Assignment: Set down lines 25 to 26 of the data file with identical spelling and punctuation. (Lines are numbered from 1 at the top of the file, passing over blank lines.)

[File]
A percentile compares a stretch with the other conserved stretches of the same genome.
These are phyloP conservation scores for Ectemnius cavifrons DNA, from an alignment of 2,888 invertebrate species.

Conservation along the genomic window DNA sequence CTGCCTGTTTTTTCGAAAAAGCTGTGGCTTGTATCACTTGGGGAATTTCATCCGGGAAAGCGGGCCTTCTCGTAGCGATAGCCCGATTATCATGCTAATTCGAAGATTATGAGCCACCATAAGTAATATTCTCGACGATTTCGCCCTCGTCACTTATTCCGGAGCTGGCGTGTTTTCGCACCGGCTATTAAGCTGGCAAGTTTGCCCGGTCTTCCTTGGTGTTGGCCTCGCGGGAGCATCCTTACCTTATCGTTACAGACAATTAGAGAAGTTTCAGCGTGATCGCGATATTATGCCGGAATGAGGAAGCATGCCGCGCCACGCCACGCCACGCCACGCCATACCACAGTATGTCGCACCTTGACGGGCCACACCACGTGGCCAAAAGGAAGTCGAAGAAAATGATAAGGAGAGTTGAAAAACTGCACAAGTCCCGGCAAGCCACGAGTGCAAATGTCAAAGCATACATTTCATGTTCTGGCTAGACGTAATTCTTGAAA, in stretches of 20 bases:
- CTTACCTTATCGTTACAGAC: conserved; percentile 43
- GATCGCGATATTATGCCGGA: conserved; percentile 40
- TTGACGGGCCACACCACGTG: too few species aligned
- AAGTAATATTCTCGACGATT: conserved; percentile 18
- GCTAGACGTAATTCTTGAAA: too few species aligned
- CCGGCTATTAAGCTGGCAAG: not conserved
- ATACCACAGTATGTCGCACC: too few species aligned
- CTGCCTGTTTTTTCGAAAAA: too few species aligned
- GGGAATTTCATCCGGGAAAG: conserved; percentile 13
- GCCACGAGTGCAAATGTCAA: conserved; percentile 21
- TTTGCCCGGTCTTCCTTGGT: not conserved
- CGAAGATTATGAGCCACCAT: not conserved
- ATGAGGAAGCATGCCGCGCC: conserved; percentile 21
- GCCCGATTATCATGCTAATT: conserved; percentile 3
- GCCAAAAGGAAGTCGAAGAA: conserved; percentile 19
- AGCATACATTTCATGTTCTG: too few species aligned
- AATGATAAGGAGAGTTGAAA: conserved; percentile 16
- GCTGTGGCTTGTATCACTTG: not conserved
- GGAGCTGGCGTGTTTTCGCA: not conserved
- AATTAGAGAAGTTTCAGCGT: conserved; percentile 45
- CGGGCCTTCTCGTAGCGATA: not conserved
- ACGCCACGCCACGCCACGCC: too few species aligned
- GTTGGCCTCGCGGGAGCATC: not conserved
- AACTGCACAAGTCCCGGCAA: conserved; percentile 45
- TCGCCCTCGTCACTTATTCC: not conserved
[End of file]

- ACGCCACGCCACGCCACGCC: too few species aligned
- GTTGGCCTCGCGGGAGCATC: not conserved